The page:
Microfinance: A Tool for Empowering Women in India

Microfinance: A Tool for Empowering Women in India

Rajib Bhattacharyya (Hooghly Mohsin College, India)
DOI: 10.4018/978-1-5225-5240-6.ch002

Abstract

In India, microfinance, dominated by Self Help Groups (SHGs), has provided an effective mechanism for providing financial services to the “unreached poor”, and also in strengthening underprivileged and discriminated women in the society and thus significantly contributing to gender equality and women empowerment. The present chapter attempts to analyze the concept of women empowerment and its various indices such as GDI, GEM, and Women's Empowerment Index (WEI) in detail for India. The chapter explores the linkage between the role of microfinance and the empowerment of women in rural and urban India. The study reveals that though micro finance is supposed to provide an effective tool for financial and social upliftment of the poorer sections of the society, particularly women, but its penetration depends on a multifaceted and integrated network and so both the self-help bank model and the MFI model may have achieved some positive growth, but their performances are not quite deterministic when compared with other countries of the world.
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Introduction

Realizing deep-rooted gender bias and discrimination in the Indian economy like the confinement of women to the private domestic realm, restrictions on their mobility, poor access to health services, nutrition, education and employment, and exclusion from the public and political sphere, the 12th Five Year Plan (2012-2017) focused strongly on sustainable, equitable and inclusive growth, along with women empowerment, taking into account the needs of all sections of the society. For the first time the Twelfth Five Year Plan Approach Paper identified financial inclusion as a public policy initiative to achieve rural transformation and development through the process of improving access to organized financial market for ordinary households, especially in excluded and underserved areas. In this context, microfinance emerged as a powerful tool for poverty alleviation and financial inclusion in India. Microfinance refers to small savings, credit and insurance services extended to socially and economically disadvantaged segments of society. Microfinance may be defined as provision of thrift, the wide network of the organized banking system deep credit and other financial services and products of very into rural areas. Market and the government both failed to small amounts to the poor in rural, semi urban or urban provide credit access to the poor. In fact, the failure of areas, for enabling them to raise their income levels and institutional initiatives of rural credit and to the improve living standards. Women constitute a vast majority of users of micro-credit and saving services. Microfinance institutions (MFIs) broadly refers to a wide range of organizations dedicated to providing these services through Self-Help Groups (SHGs), NGOs, credit co-operatives, commercial banks, NBFCs and parts of State-owned banks.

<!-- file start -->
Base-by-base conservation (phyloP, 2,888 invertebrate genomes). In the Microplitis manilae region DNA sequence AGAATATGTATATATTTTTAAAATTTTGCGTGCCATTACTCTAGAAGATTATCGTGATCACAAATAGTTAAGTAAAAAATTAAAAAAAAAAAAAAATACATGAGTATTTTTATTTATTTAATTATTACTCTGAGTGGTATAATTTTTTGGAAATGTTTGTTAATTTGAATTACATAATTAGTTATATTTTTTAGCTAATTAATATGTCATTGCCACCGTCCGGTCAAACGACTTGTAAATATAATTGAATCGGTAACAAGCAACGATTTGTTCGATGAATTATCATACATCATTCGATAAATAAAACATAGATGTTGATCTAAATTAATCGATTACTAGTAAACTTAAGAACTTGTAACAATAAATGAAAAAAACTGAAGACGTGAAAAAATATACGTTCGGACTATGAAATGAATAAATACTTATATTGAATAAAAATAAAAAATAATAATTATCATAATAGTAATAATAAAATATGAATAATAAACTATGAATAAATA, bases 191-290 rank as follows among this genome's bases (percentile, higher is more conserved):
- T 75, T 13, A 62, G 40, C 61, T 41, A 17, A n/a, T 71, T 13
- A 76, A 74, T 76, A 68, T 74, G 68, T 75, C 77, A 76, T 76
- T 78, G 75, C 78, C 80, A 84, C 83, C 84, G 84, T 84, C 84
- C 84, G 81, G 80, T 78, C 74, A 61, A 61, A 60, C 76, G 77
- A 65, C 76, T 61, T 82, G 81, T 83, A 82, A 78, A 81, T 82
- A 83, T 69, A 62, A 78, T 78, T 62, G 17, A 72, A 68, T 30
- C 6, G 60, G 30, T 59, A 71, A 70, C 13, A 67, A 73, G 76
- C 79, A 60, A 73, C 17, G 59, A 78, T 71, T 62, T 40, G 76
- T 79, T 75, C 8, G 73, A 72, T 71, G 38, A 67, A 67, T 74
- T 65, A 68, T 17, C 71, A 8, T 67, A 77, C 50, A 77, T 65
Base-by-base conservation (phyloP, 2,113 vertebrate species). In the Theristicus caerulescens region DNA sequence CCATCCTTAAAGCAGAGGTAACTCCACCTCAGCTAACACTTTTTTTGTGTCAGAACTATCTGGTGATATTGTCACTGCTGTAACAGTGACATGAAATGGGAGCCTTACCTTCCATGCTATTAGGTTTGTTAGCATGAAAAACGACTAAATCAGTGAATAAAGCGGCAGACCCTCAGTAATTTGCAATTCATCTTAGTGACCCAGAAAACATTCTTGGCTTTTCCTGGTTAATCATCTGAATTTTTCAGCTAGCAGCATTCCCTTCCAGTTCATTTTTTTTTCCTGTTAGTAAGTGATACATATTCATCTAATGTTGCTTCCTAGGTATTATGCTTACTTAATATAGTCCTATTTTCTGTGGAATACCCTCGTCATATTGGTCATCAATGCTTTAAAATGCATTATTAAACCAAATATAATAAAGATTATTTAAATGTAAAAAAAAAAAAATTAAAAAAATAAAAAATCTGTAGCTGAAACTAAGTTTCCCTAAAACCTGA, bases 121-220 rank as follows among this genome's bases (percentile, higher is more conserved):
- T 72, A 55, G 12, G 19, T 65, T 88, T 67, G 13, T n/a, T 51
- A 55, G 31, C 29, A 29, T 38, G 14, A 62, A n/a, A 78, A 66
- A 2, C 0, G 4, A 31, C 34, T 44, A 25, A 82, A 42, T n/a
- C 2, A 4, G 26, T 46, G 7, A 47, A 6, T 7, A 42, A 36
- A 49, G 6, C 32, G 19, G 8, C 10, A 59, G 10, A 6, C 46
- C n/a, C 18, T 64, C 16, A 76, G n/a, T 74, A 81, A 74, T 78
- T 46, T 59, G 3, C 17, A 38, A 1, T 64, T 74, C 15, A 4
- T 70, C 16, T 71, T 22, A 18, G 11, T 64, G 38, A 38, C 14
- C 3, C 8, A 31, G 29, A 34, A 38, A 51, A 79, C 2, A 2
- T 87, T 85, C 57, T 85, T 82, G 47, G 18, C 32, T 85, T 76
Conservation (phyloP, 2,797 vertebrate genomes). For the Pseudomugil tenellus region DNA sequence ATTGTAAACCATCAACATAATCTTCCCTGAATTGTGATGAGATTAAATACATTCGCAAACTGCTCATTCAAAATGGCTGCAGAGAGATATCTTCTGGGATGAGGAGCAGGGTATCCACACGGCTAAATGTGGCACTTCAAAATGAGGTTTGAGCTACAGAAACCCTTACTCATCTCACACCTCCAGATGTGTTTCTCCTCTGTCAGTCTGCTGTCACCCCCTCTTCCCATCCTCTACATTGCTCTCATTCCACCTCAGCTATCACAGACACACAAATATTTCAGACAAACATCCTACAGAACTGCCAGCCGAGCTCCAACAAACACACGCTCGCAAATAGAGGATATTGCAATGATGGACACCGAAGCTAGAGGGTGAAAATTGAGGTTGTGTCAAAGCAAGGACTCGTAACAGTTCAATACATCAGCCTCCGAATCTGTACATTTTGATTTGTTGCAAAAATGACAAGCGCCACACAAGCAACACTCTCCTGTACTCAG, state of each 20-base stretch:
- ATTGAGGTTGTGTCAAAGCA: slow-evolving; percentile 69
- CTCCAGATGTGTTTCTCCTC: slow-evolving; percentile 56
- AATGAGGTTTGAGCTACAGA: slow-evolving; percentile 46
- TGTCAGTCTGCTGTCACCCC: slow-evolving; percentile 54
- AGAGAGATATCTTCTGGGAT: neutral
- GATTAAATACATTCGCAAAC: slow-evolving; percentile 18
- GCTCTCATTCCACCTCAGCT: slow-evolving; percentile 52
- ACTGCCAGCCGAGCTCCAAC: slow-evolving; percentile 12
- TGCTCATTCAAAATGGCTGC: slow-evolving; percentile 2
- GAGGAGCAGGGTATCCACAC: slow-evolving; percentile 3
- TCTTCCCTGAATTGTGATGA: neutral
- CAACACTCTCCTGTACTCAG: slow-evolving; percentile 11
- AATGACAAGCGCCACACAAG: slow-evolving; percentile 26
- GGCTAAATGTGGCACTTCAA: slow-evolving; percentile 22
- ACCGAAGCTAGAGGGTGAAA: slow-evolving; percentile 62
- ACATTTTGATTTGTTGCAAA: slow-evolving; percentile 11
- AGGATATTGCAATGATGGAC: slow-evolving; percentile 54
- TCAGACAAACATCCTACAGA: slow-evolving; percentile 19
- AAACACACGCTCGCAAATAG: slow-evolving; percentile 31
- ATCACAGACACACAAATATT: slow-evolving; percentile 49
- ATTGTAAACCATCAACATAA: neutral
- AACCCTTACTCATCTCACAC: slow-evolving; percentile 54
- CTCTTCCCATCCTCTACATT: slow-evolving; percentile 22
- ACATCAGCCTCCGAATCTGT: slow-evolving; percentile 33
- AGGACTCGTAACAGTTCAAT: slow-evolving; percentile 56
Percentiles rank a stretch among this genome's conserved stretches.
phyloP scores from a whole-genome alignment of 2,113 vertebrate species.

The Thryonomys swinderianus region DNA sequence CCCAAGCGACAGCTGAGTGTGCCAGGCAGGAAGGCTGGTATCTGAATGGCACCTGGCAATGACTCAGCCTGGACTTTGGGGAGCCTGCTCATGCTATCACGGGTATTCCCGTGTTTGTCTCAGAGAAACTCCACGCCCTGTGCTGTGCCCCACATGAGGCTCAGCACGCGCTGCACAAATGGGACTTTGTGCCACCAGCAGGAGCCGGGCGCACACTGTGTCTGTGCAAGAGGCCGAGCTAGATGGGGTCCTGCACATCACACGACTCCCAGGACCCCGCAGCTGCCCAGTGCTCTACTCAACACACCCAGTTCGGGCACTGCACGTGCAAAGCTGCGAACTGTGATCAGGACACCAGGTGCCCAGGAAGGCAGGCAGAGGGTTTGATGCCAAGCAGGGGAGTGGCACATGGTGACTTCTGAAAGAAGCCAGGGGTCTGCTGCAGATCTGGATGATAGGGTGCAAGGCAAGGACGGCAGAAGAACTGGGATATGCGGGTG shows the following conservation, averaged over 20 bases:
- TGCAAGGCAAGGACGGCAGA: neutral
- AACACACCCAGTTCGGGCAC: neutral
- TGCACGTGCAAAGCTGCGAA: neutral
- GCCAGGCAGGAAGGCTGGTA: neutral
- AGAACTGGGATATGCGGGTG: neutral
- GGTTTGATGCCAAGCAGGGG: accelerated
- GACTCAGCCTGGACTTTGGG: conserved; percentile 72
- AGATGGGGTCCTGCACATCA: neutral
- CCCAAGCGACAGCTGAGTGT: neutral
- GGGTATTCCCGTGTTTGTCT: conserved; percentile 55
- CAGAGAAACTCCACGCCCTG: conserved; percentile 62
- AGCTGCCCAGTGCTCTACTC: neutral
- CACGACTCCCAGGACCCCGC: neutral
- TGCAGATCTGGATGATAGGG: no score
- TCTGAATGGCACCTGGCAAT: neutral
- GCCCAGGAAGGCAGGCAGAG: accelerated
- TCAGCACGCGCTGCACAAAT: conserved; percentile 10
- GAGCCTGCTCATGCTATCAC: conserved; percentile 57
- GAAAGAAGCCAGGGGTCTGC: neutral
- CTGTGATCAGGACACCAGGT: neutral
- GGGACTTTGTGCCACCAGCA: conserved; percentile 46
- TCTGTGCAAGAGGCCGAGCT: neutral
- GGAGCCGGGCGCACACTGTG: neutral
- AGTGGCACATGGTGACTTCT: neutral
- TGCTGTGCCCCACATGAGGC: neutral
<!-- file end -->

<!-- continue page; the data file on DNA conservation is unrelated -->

In spite of all government and non-governments’ efforts, women have been the most underprivileged and discriminated strata of the society in India. In the recent times, microfinance has been emerging as a powerful instrument for empowering women particularly, the rural women. The Indian Constitution in its Preamble, Fundamental Rights and Duties and Directive Principles emphasizes on the principle of gender equality. The Indian Constitution not only ensures gender equality, but also empowers the state to adopt measures for upliftment of the women folk. Empowerment of women means developing them as more aware individuals, who are politically active, economically productive and independent and are able to take part effectively in the decision making. Women empowerment as a concept was introduced at the International Women Conference in 1985 at Nairobi, which defined it as redistribution of social power and control of resources in favour of women. The United Nations Development Fund for Women (UNDFW) includes the following factors in its definition of women empowerment:

  • 1.

    Acquiring knowledge and understanding of gender relations and the way in which these relations may be changed.

  • 2.

    Developing a sense of self-worth, a belief in one’s ability to secure desired changes and the right to control one’s life.

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